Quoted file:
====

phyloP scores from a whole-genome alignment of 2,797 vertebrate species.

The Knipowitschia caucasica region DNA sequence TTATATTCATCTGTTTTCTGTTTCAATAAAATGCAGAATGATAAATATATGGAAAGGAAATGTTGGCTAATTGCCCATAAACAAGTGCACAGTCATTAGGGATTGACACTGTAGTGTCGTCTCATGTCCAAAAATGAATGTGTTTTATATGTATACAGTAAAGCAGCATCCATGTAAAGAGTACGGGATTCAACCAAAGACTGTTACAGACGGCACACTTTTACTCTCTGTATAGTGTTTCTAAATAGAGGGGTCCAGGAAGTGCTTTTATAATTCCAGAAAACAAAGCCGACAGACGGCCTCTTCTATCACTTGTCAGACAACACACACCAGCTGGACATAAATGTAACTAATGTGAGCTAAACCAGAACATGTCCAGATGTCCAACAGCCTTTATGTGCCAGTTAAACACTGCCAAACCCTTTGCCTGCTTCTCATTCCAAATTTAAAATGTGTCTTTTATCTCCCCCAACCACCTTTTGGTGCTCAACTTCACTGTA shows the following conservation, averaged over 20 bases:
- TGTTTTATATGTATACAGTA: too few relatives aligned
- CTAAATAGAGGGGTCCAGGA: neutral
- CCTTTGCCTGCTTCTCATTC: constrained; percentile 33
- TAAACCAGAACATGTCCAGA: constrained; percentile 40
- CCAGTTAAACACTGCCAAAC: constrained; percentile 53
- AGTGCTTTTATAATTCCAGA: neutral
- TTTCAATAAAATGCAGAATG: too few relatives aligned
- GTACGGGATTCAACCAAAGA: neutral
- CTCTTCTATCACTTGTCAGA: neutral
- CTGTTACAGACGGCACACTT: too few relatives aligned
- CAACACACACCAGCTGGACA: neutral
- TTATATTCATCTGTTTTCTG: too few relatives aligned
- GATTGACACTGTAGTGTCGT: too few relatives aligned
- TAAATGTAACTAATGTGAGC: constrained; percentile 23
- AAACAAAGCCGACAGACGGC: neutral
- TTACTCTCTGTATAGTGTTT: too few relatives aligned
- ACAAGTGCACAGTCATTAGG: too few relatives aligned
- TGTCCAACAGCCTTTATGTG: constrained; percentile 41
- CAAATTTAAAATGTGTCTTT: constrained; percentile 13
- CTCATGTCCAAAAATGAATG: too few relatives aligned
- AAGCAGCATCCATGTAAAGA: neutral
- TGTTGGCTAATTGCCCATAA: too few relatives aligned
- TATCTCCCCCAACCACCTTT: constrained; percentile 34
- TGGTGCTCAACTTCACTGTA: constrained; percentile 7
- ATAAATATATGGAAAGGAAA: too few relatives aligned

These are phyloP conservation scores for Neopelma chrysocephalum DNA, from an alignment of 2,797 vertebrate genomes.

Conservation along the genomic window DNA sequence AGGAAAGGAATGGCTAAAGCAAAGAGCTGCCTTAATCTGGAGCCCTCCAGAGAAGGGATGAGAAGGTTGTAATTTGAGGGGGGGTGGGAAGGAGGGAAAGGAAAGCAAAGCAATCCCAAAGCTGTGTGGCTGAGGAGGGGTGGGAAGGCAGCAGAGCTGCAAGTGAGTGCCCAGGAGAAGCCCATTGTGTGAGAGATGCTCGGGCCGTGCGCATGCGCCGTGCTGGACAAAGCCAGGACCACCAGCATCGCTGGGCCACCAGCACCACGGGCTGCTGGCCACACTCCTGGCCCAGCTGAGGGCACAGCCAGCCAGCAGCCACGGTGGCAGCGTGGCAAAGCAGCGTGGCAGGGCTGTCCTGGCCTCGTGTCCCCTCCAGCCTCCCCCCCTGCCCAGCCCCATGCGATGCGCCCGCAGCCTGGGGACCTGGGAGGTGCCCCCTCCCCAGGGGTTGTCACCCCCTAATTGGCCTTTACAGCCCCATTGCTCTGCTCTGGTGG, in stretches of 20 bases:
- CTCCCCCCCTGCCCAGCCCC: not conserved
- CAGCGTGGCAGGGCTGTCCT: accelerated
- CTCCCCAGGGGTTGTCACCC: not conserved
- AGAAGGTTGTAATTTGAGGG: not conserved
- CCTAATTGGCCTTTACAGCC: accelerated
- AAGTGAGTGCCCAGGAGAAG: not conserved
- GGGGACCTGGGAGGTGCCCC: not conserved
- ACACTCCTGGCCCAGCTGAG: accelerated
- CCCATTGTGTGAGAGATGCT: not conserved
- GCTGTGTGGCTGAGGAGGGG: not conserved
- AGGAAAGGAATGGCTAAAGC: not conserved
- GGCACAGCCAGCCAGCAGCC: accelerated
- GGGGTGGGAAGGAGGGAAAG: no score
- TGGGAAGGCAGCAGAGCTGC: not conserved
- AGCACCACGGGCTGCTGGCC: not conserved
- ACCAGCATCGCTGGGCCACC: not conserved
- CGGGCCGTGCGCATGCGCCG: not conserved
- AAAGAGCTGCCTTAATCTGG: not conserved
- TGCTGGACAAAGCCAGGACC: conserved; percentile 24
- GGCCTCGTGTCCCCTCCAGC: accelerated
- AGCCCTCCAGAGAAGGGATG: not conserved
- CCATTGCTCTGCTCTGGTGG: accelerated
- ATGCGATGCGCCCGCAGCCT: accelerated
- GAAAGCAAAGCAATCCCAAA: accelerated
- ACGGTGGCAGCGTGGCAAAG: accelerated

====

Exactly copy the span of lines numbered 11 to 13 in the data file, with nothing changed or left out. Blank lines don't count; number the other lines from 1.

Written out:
- CTCTTCTATCACTTGTCAGA: neutral
- CTGTTACAGACGGCACACTT: too few relatives aligned
- CAACACACACCAGCTGGACA: neutral